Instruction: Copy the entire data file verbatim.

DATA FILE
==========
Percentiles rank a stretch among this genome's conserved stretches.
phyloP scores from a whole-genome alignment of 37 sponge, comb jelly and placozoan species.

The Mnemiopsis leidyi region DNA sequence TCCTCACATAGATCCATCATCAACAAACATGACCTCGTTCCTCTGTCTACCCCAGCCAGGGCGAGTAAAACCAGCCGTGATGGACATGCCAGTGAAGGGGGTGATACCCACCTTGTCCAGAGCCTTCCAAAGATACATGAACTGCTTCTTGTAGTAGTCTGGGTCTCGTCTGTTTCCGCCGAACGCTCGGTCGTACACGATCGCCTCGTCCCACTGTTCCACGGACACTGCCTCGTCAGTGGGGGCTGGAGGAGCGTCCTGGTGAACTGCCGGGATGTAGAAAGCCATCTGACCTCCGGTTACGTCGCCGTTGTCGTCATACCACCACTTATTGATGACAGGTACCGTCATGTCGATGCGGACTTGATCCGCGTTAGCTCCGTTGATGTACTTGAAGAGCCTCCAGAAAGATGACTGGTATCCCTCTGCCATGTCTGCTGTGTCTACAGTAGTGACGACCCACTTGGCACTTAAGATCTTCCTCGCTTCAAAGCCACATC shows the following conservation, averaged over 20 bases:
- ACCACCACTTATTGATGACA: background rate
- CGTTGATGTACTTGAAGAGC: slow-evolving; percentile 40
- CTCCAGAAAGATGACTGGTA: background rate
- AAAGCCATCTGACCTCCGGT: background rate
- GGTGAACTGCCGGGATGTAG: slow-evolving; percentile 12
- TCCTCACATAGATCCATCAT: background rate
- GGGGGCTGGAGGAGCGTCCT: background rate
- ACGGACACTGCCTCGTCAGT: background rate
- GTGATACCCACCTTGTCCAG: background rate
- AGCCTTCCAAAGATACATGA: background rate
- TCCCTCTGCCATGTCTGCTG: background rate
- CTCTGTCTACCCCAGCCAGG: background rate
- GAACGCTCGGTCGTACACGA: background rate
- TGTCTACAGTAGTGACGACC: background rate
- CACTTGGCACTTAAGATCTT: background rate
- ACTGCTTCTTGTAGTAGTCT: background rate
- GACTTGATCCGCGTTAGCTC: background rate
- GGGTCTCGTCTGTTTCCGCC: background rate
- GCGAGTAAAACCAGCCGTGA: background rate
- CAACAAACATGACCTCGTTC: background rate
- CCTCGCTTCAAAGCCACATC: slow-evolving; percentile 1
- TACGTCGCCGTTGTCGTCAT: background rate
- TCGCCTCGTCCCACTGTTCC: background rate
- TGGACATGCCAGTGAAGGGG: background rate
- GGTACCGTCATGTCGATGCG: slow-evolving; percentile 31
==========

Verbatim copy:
Percentiles rank a stretch among this genome's conserved stretches.
phyloP scores from a whole-genome alignment of 37 sponge, comb jelly and placozoan species.

The Mnemiopsis leidyi region DNA sequence TCCTCACATAGATCCATCATCAACAAACATGACCTCGTTCCTCTGTCTACCCCAGCCAGGGCGAGTAAAACCAGCCGTGATGGACATGCCAGTGAAGGGGGTGATACCCACCTTGTCCAGAGCCTTCCAAAGATACATGAACTGCTTCTTGTAGTAGTCTGGGTCTCGTCTGTTTCCGCCGAACGCTCGGTCGTACACGATCGCCTCGTCCCACTGTTCCACGGACACTGCCTCGTCAGTGGGGGCTGGAGGAGCGTCCTGGTGAACTGCCGGGATGTAGAAAGCCATCTGACCTCCGGTTACGTCGCCGTTGTCGTCATACCACCACTTATTGATGACAGGTACCGTCATGTCGATGCGGACTTGATCCGCGTTAGCTCCGTTGATGTACTTGAAGAGCCTCCAGAAAGATGACTGGTATCCCTCTGCCATGTCTGCTGTGTCTACAGTAGTGACGACCCACTTGGCACTTAAGATCTTCCTCGCTTCAAAGCCACATC shows the following conservation, averaged over 20 bases:
- ACCACCACTTATTGATGACA: background rate
- CGTTGATGTACTTGAAGAGC: slow-evolving; percentile 40
- CTCCAGAAAGATGACTGGTA: background rate
- AAAGCCATCTGACCTCCGGT: background rate
- GGTGAACTGCCGGGATGTAG: slow-evolving; percentile 12
- TCCTCACATAGATCCATCAT: background rate
- GGGGGCTGGAGGAGCGTCCT: background rate
- ACGGACACTGCCTCGTCAGT: background rate
- GTGATACCCACCTTGTCCAG: background rate
- AGCCTTCCAAAGATACATGA: background rate
- TCCCTCTGCCATGTCTGCTG: background rate
- CTCTGTCTACCCCAGCCAGG: background rate
- GAACGCTCGGTCGTACACGA: background rate
- TGTCTACAGTAGTGACGACC: background rate
- CACTTGGCACTTAAGATCTT: background rate
- ACTGCTTCTTGTAGTAGTCT: background rate
- GACTTGATCCGCGTTAGCTC: background rate
- GGGTCTCGTCTGTTTCCGCC: background rate
- GCGAGTAAAACCAGCCGTGA: background rate
- CAACAAACATGACCTCGTTC: background rate
- CCTCGCTTCAAAGCCACATC: slow-evolving; percentile 1
- TACGTCGCCGTTGTCGTCAT: background rate
- TCGCCTCGTCCCACTGTTCC: background rate
- TGGACATGCCAGTGAAGGGG: background rate
- GGTACCGTCATGTCGATGCG: slow-evolving; percentile 31